For our investigations we have chosen to focus on the Chuat et al protocol which comes in two varieties; one makes users gossip only one STH at a time and the other makes them gossip a pair of STHs with a proof. In these protocols, when STHs are being shared between two gossiping parties, they are checked on both sides to see if they are consistent with other STHs that they know about, contacting the log for a proof depending on certain circumstances. Afterwards, both parties update their memory cache with the retrieved data if it is newer than what they already have, deleting older STHs if necessary. An issue we have found is that not enough analysis has been done concerning how quick these protocols are in detecting split-world attacks and spreading data throughout a large network.


Birmingham is one of the lead developers of the probabilistic model checking software PRISM, specialising in the analysis of computer systems that exhibit random behaviour. The software supports a variety of probabilistic models and temporal logics which we need as part of our investigation into analysing the gossip protocols from a security and efficiency perspective.

Our models attempt to closely replicate how the protocols and users behave in practice, with users randomly choosing a web-hosting server to gossip with. Using state-of-the-art algorithms, PRISM allows us to perform model checking techniques to quantitatively measure the probability of detection of a split-world attack and the number of times users need to contact the log when performing consistency checks. We also extended our models to make servers gossip with each other to see if the performance of the protocols can be further improved.


Our results indicate that the version of the protocol which gossips a pair of STHs with a proof is the most efficient protocol, requiring fewer log connections to execute. We can replicate this fact when we model this protocol in networks with lots of users. However, there is very little difference between both versions of the Chuat et al protocol in terms of detecting attacks; this is expected as the updating procedure is nearly identical.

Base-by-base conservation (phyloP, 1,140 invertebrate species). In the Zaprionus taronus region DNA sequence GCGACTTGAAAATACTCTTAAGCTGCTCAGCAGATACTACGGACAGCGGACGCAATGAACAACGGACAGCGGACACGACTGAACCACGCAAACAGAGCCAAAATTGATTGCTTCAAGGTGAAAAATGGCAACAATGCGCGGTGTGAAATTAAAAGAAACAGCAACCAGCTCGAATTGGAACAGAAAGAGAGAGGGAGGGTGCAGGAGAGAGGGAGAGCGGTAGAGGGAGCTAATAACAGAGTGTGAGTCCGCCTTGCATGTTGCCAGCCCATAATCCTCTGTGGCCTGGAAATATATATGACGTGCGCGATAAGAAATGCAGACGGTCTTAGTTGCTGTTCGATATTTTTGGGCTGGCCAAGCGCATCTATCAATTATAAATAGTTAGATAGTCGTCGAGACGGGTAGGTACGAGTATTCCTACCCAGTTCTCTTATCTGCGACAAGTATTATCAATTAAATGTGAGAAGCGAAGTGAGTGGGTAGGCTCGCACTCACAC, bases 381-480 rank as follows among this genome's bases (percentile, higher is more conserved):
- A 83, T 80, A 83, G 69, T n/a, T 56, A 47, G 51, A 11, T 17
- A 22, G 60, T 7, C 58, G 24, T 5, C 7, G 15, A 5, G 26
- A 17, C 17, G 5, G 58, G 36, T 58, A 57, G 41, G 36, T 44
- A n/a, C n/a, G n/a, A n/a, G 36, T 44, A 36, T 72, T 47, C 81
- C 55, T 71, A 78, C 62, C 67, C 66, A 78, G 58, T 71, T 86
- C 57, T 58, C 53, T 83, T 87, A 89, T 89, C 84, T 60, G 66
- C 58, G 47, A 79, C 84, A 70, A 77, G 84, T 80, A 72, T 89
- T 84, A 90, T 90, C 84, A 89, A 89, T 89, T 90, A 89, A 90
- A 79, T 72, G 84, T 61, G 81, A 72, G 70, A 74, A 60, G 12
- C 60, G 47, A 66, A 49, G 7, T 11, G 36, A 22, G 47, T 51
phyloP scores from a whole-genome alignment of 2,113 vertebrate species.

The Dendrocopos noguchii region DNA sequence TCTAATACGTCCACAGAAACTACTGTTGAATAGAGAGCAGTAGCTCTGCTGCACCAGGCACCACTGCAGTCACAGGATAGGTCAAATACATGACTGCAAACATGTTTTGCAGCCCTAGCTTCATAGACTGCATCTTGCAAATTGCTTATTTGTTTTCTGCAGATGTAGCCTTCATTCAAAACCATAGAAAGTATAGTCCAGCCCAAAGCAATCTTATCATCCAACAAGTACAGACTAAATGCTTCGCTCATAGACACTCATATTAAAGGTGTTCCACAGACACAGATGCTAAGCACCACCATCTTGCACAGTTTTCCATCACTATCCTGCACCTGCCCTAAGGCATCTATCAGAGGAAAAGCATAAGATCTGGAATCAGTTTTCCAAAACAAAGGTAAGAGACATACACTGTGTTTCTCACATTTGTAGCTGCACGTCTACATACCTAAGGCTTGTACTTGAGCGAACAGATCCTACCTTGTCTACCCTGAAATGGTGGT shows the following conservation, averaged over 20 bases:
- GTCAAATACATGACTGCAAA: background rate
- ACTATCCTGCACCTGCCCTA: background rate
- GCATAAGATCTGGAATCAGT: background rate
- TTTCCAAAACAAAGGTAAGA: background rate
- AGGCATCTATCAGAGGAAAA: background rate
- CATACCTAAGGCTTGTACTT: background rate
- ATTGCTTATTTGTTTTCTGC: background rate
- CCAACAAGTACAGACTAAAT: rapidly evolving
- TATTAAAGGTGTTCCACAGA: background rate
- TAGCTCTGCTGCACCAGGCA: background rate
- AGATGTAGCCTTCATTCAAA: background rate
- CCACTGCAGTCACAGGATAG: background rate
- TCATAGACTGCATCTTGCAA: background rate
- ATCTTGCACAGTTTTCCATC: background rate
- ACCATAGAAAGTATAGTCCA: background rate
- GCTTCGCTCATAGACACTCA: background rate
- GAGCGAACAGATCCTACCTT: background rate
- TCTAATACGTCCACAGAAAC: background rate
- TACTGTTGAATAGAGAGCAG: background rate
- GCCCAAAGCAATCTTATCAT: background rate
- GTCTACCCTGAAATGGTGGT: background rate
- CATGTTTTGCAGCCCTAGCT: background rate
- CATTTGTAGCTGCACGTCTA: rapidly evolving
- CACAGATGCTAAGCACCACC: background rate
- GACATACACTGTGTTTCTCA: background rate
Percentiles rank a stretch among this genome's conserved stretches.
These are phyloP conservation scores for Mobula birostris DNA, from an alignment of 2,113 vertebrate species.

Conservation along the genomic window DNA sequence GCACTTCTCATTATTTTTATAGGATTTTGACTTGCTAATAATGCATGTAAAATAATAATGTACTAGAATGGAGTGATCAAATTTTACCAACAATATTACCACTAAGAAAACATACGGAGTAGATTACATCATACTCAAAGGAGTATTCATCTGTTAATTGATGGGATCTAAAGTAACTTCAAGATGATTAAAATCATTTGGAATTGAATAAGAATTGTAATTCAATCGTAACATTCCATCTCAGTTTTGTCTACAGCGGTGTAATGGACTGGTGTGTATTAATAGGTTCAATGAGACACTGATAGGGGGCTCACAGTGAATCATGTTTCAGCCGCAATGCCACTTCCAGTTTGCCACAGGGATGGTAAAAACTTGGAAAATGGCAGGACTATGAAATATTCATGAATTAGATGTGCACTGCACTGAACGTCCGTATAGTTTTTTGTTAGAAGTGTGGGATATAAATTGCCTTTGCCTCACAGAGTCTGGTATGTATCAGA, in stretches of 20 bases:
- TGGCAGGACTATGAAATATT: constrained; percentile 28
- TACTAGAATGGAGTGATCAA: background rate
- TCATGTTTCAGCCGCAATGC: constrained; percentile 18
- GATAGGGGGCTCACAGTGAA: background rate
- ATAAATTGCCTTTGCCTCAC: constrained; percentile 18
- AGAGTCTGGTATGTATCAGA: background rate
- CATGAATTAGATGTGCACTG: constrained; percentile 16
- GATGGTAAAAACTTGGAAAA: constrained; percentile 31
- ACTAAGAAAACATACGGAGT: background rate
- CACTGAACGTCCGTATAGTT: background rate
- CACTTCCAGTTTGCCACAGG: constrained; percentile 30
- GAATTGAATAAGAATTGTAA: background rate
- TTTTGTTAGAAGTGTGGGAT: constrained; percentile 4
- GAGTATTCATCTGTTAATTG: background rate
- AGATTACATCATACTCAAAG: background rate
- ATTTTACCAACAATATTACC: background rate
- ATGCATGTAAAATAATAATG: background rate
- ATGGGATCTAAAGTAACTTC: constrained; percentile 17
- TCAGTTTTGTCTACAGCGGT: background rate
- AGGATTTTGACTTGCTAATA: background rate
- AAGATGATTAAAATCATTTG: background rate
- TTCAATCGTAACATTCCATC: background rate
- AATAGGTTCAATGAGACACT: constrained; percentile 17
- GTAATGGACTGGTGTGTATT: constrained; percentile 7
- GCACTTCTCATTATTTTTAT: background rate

Furthermore, by having servers randomly gossip with each other, we found that this additional communication significantly improves both security and connection overhead. We believe that incorporating this into the already existing protocols will help data to spread quickly to different clusters of users who congregate around certain web domains and unlikely to access various areas of the internet.

Without the tools that PRISM provides, these results would not have been possible to find but there is still so much to explore. For instance, can the protocols we have looked at so far be exploited in cyber-attacks other than split-world to make them even more dangerous? If such vulnerabilities exist, how can PRISM help us to patch them? Here at Birmingham, we hope to answer these questions and more.

The graphs show some of the results that we produced when investigating a simple split-world scenario where one client in a network of ten nodes was targeted. By measuring the amount of log connections made (the first graph), it appears that by using the protocol which gossips both STHs and proofs is the most efficient one. Additionally, having servers talk to each other provides great benefits to security (the second graph).

Find out more

Certificate transparency

  • Ben Laurie. Certificate transparency. Queue, 12(8):10, 2014.
  • CT website:
  • Laurie, B., Langley, A., Kasper, E., Messerie, E. and Stradling, R., 2017. Certificate transparency version 2.0. RFC-bis 6962-bis.

Gossip protocols

  • Chuat, L., Szalachowski, P., Perrig, A., Laurie, B. and Messeri, E., 2015, September. Efficient gossip protocols for verifying the consistency of certificate logs. In Communications and Network Security (CNS), 2015 IEEE Conference on (pp. 415-423). IEEE.
  • Linus Nordberg, Daniel Kahn Gillmor, and Tom Ritter. Gossiping in CT. Internet-Draft draft-ietf-trans-gossip-05, Internet Engineering Task Force, 2018. Work in Progress.

PRISM model checker

  • Kwiatkowska, M., Norman, G. and Parker, D., 2011, July. PRISM 4.0: Verification of probabilistic real-time systems. In International conference on computer aided verification (pp. 585-591). Springer, Berlin, Heidelberg.
  • PRISM website: